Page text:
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Norwalk Dem mayoral hopefuls debate effect of ballot order

When Norwalk Democrats vote on Sept. 10, the first name they will see on the ballot is Andy Garfunkel.

NORWALK, Conn. – Who’s on first? Or, more appropriately, who’s on the first line?

Ballot order for the Sept. 10 Democratic mayoral primary doesn’t make any difference, according to the two men who have raised the most money in their drive to be Norwalk’s next mayor. But one of their determined opponents disagrees.

There will be no candidate listed in Row A, the endorsed candidate line, Norwalk Democratic Registrar Stuart Wells said. The candidates will then be listed in alphabetical order, with Andy Garfunkel on Row B; Vinny Mangiacopra on Row C; Matt Miklave on Row D; and Harry Rilling last, on Row E.

Does Rilling think it will make a difference? In a word, no.

“I think people, by the time they get in to vote, they will already have decided who they’re voting for,” he said. “I don’t think it hurts me at all. I think that people that are going to support me will see my name and they’ll vote for me. People that are going to support others, they’ll support them.”

The nature of the special election makes it a moot point, he said. It’s not as if there are slates of candidates running together, he said.

“If I was the candidate on the top and I had name recognition and there were other people down below, I’d be fearful of that,” he said. “But there’s only one choice and that’s for mayor. People are going to pick the person they think is most electable. I honestly believe that is me.”

Mangiacopra indicated that position isn’t an issue.

“We feel confident, no matter where we are on the ballot, that we can win on Sept. 10,” he said in an email. “Norwalk will no longer accept the status quo, permeated by the same people, all just running to switch seats without changing the way Norwalk works. I’m running because if we want change in City Hall, we need to change the people there. Voters are looking for that change in this primary.”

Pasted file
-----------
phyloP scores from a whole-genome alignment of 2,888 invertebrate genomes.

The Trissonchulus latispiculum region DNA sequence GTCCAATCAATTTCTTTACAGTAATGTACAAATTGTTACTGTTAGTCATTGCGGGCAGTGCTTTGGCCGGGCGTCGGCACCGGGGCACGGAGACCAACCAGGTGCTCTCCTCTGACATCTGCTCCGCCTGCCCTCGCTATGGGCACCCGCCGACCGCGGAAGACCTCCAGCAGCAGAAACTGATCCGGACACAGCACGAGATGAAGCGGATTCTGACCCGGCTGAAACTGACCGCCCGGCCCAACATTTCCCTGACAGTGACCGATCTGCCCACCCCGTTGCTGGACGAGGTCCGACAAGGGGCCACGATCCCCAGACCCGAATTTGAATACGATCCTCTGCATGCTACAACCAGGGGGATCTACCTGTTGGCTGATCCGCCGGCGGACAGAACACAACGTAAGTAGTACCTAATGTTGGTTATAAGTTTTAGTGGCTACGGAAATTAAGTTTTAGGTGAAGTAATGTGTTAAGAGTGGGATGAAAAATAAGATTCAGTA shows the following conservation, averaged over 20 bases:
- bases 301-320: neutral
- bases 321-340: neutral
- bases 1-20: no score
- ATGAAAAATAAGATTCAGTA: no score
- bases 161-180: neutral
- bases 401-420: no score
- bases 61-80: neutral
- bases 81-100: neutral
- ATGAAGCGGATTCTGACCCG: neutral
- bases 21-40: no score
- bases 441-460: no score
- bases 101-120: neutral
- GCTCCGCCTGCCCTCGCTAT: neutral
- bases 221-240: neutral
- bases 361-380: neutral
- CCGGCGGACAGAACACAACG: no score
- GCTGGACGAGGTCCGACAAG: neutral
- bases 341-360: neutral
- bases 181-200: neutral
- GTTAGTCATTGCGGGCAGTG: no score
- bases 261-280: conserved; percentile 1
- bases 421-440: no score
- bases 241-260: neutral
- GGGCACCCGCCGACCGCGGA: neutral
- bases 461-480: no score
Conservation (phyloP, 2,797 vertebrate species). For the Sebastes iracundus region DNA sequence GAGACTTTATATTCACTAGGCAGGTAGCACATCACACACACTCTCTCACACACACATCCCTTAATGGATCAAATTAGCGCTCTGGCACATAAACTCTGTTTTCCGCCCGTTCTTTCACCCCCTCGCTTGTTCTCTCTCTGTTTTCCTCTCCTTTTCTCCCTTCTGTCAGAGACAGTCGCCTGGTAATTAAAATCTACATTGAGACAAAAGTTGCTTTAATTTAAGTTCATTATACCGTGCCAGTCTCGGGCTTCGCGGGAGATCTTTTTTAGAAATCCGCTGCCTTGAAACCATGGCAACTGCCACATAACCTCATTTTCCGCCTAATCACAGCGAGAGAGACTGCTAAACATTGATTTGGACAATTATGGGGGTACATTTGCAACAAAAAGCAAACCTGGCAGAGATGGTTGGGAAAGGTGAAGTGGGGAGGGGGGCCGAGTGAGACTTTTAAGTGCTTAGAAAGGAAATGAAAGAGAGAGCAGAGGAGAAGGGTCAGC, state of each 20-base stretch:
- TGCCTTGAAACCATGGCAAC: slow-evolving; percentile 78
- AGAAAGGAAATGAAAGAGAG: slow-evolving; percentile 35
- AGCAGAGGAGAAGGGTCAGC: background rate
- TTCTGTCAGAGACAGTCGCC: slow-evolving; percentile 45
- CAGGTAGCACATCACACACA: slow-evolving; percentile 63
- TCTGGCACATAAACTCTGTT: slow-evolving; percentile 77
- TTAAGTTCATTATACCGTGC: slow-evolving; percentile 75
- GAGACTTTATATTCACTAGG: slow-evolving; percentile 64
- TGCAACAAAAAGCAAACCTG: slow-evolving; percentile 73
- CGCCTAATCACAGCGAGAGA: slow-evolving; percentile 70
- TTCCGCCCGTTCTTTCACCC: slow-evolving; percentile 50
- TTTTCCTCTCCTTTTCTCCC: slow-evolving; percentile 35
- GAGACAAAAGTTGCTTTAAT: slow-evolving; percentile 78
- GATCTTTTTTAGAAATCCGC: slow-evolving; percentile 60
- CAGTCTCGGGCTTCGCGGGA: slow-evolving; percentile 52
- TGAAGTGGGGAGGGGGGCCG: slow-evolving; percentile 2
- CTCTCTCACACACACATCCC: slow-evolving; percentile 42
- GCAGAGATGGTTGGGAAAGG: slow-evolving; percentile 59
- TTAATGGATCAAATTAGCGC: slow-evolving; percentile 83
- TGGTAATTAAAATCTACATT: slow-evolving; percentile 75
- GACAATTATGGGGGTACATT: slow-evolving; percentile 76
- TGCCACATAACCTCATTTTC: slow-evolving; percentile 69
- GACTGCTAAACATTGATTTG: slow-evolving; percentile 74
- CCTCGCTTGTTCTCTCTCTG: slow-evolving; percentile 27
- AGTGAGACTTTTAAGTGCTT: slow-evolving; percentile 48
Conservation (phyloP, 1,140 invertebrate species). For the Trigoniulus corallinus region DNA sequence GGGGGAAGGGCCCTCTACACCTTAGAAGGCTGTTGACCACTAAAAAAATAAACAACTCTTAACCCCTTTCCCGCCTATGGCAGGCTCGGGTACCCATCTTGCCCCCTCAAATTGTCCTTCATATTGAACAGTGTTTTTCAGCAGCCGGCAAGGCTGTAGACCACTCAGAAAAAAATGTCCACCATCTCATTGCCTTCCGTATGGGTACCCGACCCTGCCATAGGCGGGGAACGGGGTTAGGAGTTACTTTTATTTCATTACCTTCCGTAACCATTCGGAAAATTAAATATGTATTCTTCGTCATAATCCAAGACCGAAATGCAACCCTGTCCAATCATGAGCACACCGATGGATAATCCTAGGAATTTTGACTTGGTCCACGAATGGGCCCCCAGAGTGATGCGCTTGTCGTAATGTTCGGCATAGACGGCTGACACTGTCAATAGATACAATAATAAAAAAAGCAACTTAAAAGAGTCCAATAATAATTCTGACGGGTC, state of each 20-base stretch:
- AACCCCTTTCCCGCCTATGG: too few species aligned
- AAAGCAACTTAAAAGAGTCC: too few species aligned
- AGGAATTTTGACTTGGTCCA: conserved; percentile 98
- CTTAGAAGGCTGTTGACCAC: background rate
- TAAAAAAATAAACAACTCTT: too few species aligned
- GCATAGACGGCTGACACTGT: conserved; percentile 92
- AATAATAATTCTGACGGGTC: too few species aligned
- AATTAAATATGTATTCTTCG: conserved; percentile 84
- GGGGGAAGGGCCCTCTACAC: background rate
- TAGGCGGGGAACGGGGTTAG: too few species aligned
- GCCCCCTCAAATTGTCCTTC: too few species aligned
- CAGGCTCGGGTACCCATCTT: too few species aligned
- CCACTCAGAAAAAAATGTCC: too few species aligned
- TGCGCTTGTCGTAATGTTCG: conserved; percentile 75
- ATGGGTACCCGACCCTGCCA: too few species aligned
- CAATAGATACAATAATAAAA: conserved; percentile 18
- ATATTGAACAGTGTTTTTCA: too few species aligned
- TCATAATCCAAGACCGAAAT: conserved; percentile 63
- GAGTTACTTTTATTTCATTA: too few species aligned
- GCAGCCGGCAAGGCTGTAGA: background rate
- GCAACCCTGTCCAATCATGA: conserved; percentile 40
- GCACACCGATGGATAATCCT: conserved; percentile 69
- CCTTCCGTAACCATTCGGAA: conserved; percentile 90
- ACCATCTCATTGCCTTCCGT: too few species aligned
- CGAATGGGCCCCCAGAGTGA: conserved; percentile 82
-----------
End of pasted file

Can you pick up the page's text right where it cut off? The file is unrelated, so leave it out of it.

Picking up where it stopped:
Garfunkel did not reply to an email asking how he feels about it. Miklave said during an interview that he thinks ballot order does make a difference, but it’s hard to say how much.

“Four is a tossup. We would have been more concerned if it were three,” he said. “On the top of the ballot, I think would have been an advantage to Vinny. I think Harry is at a little bit of a disadvantage being at the bottom. I am pretty comfortable being in the middle. It’s just a visual – we’re not sure because four is a tough number.”

His strategist studies statistics for a living, he said. Their projections for the “historic” election call for about 5,000 voters.

“It’s going to look like a really fun, retail politic political campaign,” he said. “The winner of this election will have maybe 2,000 votes. It’s a shockingly small electorate. You literally can talk to every one of those people before election day.”

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